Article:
On what area’s of your game are you working on most now so that you can continue to climb the basketball ladder

My ability to be more patient at times and not always feeling like I have to make THE play. But most importantly to be intense on the defensive side of the ball consistently and not just sometimes. Those are the two most important areas I have focused in on and tried to get better at.

Last Season you split time with Legia Warszawa (Poland-EBL) averaging 17.4ppg, 3.0rpg, 2.9apg, 2FGP: 49.0%, 3FGP: 39.8%, FT: 84.3%, then moved to Entente Orleans 45 (France-Jeep ELITE ProA) averaging 7.9ppg, 1.9rpg, FGP: 53.8%, 3PT: 36.8%, FT: 73.7%. What kind of an experience was it playing in two very good leagues. What were the biggest challenges last season?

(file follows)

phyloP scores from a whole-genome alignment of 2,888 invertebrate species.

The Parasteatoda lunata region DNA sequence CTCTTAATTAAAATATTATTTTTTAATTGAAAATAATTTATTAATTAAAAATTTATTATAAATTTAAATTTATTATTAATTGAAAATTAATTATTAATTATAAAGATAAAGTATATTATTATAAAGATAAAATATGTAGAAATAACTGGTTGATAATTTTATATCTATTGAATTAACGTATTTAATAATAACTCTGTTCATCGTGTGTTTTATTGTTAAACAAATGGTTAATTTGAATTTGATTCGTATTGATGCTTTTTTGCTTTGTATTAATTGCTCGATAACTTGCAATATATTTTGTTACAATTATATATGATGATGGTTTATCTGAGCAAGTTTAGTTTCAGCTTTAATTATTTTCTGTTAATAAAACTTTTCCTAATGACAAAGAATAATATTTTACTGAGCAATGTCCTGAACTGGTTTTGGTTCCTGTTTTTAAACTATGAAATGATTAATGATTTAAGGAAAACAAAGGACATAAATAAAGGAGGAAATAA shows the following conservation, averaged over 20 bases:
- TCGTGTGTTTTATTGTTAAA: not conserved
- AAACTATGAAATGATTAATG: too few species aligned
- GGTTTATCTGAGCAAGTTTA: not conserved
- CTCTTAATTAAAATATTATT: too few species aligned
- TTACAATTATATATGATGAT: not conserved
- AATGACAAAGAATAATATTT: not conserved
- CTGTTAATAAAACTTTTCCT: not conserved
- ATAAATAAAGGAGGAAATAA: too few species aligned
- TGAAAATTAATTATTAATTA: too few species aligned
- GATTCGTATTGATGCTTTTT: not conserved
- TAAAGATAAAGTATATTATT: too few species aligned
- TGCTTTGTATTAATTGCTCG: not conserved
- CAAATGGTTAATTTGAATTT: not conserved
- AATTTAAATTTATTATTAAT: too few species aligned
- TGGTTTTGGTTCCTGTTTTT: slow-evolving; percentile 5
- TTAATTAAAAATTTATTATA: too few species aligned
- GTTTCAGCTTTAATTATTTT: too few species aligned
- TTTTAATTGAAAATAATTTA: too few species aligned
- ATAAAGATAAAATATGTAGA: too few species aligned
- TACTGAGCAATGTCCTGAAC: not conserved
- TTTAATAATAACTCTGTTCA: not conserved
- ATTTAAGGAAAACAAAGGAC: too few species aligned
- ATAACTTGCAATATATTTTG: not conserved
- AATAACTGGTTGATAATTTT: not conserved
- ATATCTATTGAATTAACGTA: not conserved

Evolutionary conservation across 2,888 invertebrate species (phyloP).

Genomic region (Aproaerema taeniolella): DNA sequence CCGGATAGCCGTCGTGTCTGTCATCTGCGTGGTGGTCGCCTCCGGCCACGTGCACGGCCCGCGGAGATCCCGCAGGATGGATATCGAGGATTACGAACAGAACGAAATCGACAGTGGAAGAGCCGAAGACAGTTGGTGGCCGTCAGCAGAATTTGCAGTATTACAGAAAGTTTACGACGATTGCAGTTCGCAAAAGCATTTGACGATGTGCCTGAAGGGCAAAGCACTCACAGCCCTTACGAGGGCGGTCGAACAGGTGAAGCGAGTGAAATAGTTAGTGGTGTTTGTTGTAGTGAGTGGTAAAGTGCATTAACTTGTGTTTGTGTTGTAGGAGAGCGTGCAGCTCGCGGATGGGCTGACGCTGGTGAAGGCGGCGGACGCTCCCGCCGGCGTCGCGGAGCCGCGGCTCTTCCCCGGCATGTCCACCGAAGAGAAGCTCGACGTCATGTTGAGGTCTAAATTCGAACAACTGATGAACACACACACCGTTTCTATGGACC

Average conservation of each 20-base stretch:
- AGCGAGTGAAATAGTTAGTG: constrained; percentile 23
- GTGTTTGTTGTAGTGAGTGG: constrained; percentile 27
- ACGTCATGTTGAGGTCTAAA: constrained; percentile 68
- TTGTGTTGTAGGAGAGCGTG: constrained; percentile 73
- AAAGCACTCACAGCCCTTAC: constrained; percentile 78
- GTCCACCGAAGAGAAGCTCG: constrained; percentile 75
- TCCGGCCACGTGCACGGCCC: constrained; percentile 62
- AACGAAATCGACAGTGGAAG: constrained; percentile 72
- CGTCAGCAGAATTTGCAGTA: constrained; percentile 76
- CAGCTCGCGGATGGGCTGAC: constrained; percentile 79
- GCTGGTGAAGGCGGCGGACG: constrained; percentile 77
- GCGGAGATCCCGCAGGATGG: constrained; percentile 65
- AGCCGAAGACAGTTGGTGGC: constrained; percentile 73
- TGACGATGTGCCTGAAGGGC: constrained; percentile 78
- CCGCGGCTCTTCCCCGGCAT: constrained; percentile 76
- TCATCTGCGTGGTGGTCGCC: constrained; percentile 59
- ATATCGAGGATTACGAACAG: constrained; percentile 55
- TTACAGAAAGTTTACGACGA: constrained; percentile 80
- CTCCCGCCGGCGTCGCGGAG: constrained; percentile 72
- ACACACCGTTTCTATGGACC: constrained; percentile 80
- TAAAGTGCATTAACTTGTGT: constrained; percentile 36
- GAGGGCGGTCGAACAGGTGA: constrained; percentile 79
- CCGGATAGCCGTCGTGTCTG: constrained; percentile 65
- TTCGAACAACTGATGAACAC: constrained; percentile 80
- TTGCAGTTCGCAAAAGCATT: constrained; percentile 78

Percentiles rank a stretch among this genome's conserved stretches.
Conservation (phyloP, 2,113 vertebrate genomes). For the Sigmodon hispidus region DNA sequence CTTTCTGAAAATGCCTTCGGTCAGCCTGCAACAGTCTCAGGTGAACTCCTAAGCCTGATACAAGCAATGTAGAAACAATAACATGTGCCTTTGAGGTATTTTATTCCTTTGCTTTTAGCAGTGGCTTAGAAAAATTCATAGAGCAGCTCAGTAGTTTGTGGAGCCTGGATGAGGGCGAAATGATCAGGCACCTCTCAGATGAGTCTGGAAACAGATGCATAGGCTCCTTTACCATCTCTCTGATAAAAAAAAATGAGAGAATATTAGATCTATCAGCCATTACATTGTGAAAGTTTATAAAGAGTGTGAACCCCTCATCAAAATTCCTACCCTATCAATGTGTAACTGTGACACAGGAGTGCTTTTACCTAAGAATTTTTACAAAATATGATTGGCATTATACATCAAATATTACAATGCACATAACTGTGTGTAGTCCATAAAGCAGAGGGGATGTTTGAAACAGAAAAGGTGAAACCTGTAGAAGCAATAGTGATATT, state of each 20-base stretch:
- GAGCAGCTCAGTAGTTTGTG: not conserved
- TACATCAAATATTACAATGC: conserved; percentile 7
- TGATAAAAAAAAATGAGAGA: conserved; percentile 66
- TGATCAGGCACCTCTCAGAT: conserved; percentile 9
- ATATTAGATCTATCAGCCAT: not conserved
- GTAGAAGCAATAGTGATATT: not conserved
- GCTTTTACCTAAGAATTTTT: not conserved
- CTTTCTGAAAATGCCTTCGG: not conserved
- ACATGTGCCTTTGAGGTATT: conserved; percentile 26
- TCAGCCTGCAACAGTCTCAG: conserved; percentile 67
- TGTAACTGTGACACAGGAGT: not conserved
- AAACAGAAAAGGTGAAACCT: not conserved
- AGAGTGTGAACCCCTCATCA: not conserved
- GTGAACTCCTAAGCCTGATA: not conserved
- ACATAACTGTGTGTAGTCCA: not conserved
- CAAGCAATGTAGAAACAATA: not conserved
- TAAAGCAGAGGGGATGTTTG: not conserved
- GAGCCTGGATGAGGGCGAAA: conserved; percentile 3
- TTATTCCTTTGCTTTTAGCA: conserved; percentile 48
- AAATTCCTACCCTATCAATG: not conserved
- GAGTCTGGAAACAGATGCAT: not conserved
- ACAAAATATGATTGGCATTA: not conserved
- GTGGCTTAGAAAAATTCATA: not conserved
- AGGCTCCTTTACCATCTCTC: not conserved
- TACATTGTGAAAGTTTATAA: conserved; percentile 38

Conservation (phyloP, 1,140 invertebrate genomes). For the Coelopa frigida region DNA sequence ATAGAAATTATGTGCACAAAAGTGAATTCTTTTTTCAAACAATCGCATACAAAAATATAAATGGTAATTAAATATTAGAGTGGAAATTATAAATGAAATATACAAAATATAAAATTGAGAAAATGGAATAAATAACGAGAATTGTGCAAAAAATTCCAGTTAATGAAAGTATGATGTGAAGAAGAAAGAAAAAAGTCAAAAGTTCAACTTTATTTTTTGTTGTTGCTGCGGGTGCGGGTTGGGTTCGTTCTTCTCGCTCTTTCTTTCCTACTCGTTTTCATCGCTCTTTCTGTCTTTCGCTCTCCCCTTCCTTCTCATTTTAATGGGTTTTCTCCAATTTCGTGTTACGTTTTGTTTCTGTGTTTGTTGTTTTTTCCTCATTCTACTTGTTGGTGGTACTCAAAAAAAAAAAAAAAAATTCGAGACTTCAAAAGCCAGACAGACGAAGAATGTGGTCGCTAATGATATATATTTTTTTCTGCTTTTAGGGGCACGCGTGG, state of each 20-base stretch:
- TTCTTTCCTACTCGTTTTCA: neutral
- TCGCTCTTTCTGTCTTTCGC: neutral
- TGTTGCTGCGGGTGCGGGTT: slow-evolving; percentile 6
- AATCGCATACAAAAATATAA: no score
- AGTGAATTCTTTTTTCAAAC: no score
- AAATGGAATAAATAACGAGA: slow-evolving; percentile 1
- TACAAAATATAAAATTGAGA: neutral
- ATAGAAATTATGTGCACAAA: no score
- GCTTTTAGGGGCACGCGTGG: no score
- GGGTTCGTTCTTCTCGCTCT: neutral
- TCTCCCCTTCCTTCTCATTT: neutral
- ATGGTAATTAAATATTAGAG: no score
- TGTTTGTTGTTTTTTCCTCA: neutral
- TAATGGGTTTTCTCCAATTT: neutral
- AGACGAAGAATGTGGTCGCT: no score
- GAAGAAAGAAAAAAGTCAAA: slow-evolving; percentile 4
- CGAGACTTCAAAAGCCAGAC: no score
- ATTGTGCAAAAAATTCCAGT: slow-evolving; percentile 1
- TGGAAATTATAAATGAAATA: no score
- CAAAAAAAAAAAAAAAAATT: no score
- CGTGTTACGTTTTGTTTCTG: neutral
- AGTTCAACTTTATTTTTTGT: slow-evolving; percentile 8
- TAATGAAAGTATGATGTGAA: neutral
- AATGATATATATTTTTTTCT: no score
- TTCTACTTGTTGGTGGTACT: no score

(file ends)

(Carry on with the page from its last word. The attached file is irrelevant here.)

I would say they were both adjustments for me. Coming to Poland I was coming from a mediocre season in Split. Coach Kaminski actually offered me to come to play for him two years prior to that when he was in Ostrow Slam Stal. I enjoyed playing in Poland, it was good competition with some very good players in it. I was able to have the ball in my hand and be myself but in the beginning I had to take a backseat to two good players and when they left I had more of a role to takeover and be that guy which I adjusted to well. But I would say I had more of a challenge when I went to France. Playing in Orleans was an adjustment for me because the level was very good. I had a chance for the first time in my career to compete against Euroleague, Champions league, and Eurocup teams. I started off well actually. But a player came back from injury who had been there already and my playing time became less and I would say that was the biggest challenge for me. Being able to stay positive despite not playing as much, but we were successful making the playoffs and I had some really good guys around me. My teammates there were supportive on and off the court which I appreciate.